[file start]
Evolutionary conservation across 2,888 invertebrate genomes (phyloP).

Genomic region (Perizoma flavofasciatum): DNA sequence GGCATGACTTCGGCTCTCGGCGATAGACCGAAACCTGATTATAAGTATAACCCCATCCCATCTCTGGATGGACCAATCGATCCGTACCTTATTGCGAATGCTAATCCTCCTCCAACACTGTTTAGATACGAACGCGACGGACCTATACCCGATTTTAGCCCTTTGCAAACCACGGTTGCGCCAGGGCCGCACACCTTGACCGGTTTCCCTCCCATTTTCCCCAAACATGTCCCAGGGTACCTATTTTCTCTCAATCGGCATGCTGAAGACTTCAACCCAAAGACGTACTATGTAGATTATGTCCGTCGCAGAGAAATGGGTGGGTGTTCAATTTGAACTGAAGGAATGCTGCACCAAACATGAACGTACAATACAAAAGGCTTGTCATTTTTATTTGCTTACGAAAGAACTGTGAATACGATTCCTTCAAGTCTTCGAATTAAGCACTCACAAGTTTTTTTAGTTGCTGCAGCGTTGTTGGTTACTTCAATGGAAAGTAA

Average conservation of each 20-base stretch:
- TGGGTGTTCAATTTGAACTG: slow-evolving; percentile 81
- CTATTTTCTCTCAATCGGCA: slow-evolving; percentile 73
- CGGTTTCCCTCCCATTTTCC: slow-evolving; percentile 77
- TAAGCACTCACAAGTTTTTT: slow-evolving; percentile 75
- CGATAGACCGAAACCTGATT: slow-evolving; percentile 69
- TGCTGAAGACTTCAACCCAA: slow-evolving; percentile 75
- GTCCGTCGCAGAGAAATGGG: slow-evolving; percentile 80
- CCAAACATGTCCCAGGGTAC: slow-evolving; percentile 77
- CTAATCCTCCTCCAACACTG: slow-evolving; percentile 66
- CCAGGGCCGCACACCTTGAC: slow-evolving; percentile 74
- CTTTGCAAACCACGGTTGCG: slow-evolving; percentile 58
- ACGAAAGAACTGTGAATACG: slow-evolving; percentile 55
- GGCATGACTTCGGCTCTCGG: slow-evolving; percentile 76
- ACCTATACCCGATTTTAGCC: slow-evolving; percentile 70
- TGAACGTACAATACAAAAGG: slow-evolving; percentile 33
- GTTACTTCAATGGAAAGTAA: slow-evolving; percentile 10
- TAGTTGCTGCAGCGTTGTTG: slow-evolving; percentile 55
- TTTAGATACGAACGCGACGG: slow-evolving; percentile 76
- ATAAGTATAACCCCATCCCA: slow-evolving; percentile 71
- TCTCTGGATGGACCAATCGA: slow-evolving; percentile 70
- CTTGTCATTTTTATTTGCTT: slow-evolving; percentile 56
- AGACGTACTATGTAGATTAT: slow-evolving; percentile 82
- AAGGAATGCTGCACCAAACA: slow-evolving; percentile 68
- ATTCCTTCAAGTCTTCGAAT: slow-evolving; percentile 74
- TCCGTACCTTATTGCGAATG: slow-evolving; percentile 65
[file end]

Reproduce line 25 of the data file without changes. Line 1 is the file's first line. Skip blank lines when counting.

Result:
- AGACGTACTATGTAGATTAT: slow-evolving; percentile 82